Proponents say that, to the extent oil drilling persists in the United States, EOR may be a way to make it more climate-friendly. According to a 2018 analysis by the Clean Air Task Force, a centrist environmental non-profit, “If we do not take advantage of CO2 EOR, the oil may be produced by other technologies that do not reduce emissions.”

Citing research by the International Energy Agency, the CATF analysis noted that “there is a potential to store 140 billion tons of CO2 in oil reservoirs around the world through CO2 EOR — resulting in a net emissions reduction by 88 billion tons.”

But critics of continued fossil fuel development say supporting EOR is just another way to keep oil coming out of the ground in perpetuity. “It seems like if the problem you’re trying to solve is how to keep the fossil fuel industry in place, then CCUS is your answer,” says Demond Drummer, co-founder and executive director of New Consensus, a think tank aligned with supporters of the Green New Deal, the plan for tackling climate change backed by Democratic Party progressives. The Green New Deal’s suite of climate reforms, which Rep. Alexandria Ocasio-Cortez (D-NY) and Sen. Ed Markey (D-Mass.) introduced as a Congressional resolution in early 2019, calls for “meeting 100% of the power demand in the United States through clean, renewable, and zero-emission energy sources” by 2030.

But, Drummer says, if “the problem you’re trying to solve is how to transition our energy infrastructure, the type that doesn’t destroy our climate and our human beings ability to live on this planet, then you’re going to have a different technology.”

John Laesch, a DNC negotiator, says there was steady pressure during the platform talks to support EOR and CCUS.

Laesch, an Illinois carpenter and Teamsters Local 174 member who recently announced plans to run for mayor of the city of Aurora in 2021, said that labor union negotiators at first asked him to withdraw his proposed amendment to ban federal tax breaks and other support for EOR and CCUS from the platforms.

“Basically they said that they wanted to remove that language so they could win in swing states and in the southern U.S.,” Laesch says.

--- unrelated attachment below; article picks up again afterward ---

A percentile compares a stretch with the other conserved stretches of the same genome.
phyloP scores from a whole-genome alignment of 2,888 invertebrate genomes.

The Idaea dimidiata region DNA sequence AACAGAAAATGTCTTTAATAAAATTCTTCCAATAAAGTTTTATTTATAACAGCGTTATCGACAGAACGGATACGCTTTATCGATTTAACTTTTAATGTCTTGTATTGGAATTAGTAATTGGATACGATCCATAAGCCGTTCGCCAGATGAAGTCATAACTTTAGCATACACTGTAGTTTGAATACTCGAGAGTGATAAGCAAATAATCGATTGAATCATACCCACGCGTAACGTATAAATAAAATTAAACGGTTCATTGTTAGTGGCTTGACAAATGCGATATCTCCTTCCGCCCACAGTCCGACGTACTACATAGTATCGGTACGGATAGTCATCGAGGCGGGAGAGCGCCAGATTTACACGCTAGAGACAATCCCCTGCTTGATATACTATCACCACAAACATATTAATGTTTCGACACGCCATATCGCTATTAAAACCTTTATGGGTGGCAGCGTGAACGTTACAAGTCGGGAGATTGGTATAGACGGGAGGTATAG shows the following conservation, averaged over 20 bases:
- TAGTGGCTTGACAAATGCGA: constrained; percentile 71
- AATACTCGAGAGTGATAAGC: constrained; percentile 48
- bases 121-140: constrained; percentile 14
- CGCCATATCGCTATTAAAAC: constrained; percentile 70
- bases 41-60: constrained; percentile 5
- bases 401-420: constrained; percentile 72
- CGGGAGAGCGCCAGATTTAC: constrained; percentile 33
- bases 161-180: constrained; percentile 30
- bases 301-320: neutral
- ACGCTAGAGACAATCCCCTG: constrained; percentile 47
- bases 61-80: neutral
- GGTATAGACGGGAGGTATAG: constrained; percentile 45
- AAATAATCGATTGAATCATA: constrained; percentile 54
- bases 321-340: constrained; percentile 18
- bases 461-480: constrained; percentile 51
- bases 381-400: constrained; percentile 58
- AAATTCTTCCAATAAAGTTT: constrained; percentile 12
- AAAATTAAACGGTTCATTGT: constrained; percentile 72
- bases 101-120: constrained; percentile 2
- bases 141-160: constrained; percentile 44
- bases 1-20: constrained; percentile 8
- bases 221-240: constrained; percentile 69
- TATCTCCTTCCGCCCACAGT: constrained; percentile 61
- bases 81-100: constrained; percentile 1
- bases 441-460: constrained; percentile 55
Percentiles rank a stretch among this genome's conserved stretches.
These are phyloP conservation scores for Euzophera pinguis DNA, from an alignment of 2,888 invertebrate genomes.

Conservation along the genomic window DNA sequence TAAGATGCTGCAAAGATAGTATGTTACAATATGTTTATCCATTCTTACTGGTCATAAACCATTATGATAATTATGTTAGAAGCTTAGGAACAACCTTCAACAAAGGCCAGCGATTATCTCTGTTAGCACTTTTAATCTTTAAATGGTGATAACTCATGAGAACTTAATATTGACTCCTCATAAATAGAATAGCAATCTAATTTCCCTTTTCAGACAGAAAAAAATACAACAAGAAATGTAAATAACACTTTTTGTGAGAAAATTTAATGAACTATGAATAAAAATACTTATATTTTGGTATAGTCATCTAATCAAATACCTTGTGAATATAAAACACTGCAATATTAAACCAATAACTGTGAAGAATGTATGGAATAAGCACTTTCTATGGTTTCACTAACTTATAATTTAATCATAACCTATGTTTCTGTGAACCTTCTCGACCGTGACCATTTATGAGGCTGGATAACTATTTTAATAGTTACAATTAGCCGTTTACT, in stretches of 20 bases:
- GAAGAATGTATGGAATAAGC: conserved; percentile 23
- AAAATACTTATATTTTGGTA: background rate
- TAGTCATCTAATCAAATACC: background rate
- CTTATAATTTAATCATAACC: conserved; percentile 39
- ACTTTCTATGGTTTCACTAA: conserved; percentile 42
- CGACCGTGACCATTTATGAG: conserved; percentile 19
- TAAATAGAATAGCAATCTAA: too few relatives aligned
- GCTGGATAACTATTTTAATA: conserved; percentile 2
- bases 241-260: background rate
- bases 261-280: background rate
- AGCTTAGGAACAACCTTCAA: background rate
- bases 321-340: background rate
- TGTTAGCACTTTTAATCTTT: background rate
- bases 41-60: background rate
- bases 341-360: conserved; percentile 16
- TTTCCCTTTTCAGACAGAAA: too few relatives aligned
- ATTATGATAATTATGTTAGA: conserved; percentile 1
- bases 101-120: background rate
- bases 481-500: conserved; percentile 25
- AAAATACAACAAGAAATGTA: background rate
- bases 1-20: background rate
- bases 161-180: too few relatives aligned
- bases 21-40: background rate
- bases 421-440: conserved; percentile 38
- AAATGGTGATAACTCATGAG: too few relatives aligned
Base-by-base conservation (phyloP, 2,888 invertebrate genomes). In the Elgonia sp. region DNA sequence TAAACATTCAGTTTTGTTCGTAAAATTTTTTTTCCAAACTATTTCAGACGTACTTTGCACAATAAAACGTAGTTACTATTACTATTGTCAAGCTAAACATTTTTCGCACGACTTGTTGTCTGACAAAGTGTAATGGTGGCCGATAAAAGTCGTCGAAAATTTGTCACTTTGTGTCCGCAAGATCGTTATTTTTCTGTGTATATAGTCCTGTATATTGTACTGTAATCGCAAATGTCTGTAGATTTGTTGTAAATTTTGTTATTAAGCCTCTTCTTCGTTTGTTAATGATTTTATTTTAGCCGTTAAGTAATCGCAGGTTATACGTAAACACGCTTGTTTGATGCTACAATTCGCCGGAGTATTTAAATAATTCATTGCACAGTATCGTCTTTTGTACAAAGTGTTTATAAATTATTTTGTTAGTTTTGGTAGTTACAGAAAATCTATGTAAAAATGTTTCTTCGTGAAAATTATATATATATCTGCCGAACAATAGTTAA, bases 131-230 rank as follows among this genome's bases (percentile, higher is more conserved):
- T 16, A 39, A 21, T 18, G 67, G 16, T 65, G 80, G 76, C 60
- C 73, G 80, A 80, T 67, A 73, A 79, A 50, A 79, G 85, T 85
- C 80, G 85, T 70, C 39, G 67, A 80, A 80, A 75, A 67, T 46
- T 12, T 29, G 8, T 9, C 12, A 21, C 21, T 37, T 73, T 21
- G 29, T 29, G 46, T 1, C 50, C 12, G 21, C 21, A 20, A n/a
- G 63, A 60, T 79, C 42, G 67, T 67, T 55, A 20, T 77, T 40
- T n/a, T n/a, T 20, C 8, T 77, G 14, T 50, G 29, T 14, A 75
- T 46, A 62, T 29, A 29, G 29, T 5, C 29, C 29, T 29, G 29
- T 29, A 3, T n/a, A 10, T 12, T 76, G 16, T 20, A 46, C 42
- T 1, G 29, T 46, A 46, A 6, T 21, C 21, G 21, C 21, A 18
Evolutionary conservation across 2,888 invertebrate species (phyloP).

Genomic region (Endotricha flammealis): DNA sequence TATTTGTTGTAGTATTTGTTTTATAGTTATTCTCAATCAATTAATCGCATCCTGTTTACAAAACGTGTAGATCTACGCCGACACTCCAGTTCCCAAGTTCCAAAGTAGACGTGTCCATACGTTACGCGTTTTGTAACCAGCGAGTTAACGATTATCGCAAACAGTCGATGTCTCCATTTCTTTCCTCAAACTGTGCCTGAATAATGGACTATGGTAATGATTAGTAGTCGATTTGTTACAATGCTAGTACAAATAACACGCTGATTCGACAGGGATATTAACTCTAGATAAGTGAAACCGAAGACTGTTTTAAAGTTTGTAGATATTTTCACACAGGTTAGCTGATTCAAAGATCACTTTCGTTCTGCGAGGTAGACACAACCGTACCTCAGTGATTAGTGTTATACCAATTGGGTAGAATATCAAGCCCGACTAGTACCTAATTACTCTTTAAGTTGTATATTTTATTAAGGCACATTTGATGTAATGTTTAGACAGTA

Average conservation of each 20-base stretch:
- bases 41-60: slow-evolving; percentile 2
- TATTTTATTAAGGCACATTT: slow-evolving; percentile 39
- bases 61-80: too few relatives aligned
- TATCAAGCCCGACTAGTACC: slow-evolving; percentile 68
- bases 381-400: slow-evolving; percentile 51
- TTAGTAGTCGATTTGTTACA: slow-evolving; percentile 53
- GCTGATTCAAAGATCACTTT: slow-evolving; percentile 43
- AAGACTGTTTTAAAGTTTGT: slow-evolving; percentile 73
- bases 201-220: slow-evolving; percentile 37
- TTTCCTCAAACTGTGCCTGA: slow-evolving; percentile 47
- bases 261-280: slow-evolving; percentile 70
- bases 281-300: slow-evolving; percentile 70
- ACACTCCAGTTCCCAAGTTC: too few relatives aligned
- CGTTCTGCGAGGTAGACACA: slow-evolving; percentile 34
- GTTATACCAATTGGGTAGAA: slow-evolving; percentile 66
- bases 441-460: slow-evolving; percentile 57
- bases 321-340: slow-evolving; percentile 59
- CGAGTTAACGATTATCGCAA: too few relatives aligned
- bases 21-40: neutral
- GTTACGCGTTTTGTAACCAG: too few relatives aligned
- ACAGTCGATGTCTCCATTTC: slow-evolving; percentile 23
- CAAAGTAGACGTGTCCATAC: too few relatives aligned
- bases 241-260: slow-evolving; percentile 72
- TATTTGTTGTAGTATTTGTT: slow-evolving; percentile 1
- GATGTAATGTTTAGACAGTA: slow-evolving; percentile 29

After he refused to withdraw the proposal, Laesch says the union negotiators continued to “amp up the threat” by promising to ”make the whole platform more conservative and a lot worse on climate” as retaliation if he persisted. Ultimately, they offered a trade: a three-minute speaking spot to discuss the issue in exchange for not having any vote at all on his amendment. When he turned that down as well, Laesch says that the amendment simply vanished from the final platform, even though negotiators at earlier sessions had passed it.

Laesch later told Politico that contrary to the DNC’s public explanation for the move, “I definitively did not agree to drop my amendment and there was no misunderstanding.”

In his own written account of the negotiations, Laesch states that his “concern over a Biden administration advancing enhanced oil recovery to mitigate the climate crisis is that it would be like Donald Trump trying to solve the coronavirus crisis without masks, testing, or social distancing. CCS coupled with EOR will produce more carbon, not less.”

This Democratic embrace of EOR mirrors support by Republicans, where the position is not controversial, and comes after years of lobbying by the oil and gas industry to position EOR to Democrats as a climate solution. At the forefront of that push are two former senior-ranking Obama administration officials, who have allied with the Trump administration in their efforts to vastly expand use of EOR.